French right wing sets a primary goal

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The Independent Online
CHARLES PASQUA, the Gaullist Interior Minister, said yesterday he intended to introduce a parliamentary bill for primary elections to produce a single conservative presidential candidate in next year's election.

Mr Pasqua, in an interview with Le Figaro, said he would propose the procedure for the primaries, which have been mooted for several years, in the spring session of parliament. The proposal came just as the consensus between Mr Pasqua's Gaullist RPR party and the centre-right Union for French Democracy (UDF), founded by the former president Valery Giscard d'Estaing, has been threatened by arguments over government policy.

Friction between Jacques Chirac, the RPR president, and fellow RPR member Edouard Balladur, the Prime Minister, came to a head on Tuesday at a weekly lunch of leaders of the governing majority when Mr Chirac launched an attack on the government.

Mr Chirac has seen his own presidential ambitions upset by Mr Balladur's unexpectedly good performance in opinion polls since he became Prime Minister last March. Now he is seen as the man best placed to succeed when President Francois Mitterrand's term ends in May 1995.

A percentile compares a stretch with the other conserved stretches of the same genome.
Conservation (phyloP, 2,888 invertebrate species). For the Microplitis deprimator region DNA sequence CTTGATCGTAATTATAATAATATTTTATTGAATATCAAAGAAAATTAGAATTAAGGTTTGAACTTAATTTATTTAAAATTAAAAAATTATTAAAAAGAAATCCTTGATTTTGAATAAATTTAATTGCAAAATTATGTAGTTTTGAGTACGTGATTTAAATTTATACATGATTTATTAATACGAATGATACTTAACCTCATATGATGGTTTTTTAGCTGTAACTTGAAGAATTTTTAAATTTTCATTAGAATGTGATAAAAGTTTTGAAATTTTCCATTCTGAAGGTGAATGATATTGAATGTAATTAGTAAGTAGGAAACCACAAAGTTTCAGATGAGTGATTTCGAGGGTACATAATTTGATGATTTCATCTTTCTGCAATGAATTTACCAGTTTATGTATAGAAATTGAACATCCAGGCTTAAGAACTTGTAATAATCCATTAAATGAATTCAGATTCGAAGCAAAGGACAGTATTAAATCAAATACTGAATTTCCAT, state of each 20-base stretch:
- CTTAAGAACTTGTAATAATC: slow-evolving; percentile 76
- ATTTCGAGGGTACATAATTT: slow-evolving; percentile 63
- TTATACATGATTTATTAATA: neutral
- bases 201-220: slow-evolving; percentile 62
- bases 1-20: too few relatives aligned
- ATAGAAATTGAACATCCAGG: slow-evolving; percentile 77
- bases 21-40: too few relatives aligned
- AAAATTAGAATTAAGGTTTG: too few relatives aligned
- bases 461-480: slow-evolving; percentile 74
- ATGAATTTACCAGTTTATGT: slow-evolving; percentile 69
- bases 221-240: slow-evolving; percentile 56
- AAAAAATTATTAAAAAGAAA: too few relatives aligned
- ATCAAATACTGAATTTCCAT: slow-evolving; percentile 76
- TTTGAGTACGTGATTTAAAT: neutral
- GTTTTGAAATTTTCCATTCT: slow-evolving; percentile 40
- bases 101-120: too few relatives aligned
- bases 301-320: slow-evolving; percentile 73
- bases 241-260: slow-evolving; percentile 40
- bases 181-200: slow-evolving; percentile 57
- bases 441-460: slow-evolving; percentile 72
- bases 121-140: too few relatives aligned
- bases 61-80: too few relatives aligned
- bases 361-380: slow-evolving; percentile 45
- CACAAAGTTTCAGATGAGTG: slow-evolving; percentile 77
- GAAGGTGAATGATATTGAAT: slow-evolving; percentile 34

With many members of the RPR still loyal to Mr Chirac, it was, ironically, UDF politicians who rallied to Mr Balladur. Francois Leotard, the UDF Defence Minister, who was picked out for particular criticism by Mr Chirac, repeated his own commitment to a Balladur candidature for the Elysee Palace. 'You should pass the ball to the one who can score a goal,' he said.

Bernard Bosson, the centrist Transport Minister, said he feared the governing majority was 'putting back in service the machine that loses'. Ladislas Poniatowski, the UDF spokesman, attacked 'those who criticise the government with an eye on the presidency'.

The French right has been dogged for nearly 20 years by a tiresome rivalry between Mr Chirac and Mr Giscard d'Estaing. This has been seen as one of the factors which helped the Socialist Mr Mitterrand take the presidency in 1981 and 1988.

Much of Mr Balladur's popularity is attributed to the fact that he is outside such quarrels and, although he has been in the upper reaches of the Gaullist hierarchy for nearly 30 years, is seen as a new man by the French electorate. He remains in a commanding position and is rated France's most popular politician.

The idea of primaries has been debated since the mid-1980s. However, some conservative politicians oppose the concept because they believe that only political militants would take part and that this could distort the choice.

If primaries are approved and if Mr Balladur does decide to stand, this will accelerate the start of the presidential race and upset his own stated desire not to let the campaign get in the way of government before the beginning of next year.